Asian Markets Mostly Higher After Trump Signs COVID Relief Bill
Asian stock markets are mostly higher on Monday despite the absence of fresh cues from Wall Street, which was closed on Friday for the Christmas Day holiday.
Investor sentiment received a boost after U.S. President Donald Trump signed a coronavirus relief and government spending package into law on Sunday, just days after he threatened not to sign the package and called it a “disgrace”. Europe’s launch of a mass coronavirus vaccination drive on Sunday also raised hopes for an economic recovery.
The Japanese market is advancing. Nevertheless, trading activity remained subdued as foreign investors remained away from their desks for the year-end holidays.
The benchmark Nikkei 225 Index is adding 75.64 points or 0.28 percent to 26,732.25, after climbing to a high of 26,772.23 in early trades. Japanese stocks closed little changed on Friday in holiday-thinned trade.
Market heavyweight SoftBank Group is higher by more than 1 percent, while Fast Retailing is down 0.6 percent. In the tech space, Advantest and Tokyo Electron are rising more than 1 percent each.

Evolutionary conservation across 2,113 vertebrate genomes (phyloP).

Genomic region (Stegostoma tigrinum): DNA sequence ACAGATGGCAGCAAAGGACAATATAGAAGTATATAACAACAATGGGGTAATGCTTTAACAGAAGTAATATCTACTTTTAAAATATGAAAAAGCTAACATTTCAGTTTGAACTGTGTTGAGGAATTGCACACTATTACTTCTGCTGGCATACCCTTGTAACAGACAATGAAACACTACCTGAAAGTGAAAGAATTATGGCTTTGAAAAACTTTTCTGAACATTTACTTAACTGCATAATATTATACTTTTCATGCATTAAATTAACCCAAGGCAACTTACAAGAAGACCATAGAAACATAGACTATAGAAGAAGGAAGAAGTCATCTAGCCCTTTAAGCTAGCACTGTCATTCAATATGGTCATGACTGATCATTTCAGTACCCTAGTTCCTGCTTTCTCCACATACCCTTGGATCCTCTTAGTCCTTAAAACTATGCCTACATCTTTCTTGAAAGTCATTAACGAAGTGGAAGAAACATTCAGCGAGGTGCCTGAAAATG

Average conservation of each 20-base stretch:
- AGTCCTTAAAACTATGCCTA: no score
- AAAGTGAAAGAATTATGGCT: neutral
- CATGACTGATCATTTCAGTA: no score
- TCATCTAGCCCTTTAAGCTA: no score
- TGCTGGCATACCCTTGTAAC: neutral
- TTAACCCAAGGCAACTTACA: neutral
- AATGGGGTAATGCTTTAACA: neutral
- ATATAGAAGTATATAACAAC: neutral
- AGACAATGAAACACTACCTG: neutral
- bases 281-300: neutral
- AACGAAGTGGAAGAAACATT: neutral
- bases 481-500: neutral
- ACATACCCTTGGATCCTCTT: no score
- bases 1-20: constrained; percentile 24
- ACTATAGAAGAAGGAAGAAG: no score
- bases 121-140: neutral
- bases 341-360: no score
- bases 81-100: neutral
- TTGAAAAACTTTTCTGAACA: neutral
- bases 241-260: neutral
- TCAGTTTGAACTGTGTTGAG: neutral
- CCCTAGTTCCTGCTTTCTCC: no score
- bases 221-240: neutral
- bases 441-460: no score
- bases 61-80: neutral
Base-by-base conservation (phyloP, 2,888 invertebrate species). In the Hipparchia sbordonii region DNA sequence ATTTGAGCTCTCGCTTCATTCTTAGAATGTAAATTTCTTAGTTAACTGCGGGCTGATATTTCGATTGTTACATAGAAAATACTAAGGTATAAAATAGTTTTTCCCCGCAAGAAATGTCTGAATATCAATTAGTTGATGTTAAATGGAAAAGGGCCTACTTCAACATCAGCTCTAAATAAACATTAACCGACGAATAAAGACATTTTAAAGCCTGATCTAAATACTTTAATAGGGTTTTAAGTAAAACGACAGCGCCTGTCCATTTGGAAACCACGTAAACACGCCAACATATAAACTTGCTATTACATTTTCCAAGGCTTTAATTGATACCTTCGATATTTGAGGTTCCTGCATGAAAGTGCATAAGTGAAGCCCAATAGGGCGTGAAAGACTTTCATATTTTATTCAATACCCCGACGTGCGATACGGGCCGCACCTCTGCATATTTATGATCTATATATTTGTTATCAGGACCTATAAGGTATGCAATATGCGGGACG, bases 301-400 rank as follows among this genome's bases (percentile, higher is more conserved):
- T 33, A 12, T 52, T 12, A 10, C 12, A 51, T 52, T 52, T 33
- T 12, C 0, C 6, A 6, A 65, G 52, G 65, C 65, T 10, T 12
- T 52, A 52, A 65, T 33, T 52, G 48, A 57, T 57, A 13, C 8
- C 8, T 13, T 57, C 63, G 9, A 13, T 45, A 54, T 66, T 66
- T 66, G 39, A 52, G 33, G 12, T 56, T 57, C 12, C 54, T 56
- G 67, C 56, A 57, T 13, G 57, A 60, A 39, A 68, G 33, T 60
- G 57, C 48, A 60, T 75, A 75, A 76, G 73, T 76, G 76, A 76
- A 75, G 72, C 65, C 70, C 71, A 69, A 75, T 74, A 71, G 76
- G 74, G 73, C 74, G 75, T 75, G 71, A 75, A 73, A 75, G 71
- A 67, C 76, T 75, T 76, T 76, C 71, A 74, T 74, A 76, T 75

The major exporters are higher on a weaker yen. Sony is advancing almost 1 percent, while Panasonic and Mitsubishi Electric are adding 0.4 percent each, and Canon is up 0.3 percent.
Among automakers, Toyota is adding 0.3 percent, while Honda is down 0.5 percent.
In the banking sector, Mitsubishi UFJ Financial is higher by more than 2 percent and Sumitomo Mitsui Financial is edging up 0.1 percent.
Among the other major decliners, Sharp Corp. is losing more than 4 percent and Hitachi Zosen is lower by more than 3 percent.
In the currency market, the U.S. dollar is trading in the mid 103 yen-range on Monday.
In economic news, the Ministry of Economy, Trade and Industry said that industrial output in Japan was flat on a seasonally adjusted basis in November. That missed expectations for an increase of 1.2 percent following the 4.0 percent gain in October.
Elsewhere in Asia, South Korea, Singapore, Taiwan, Hong Kong and Malaysia are also higher, while Shanghai is declining and Indonesia is edging lower. The Australian and New Zealand markets are closed on Monday in observance of Boxing Day.
The U.S. and European markets were closed on Friday for the Christmas Day holidays.
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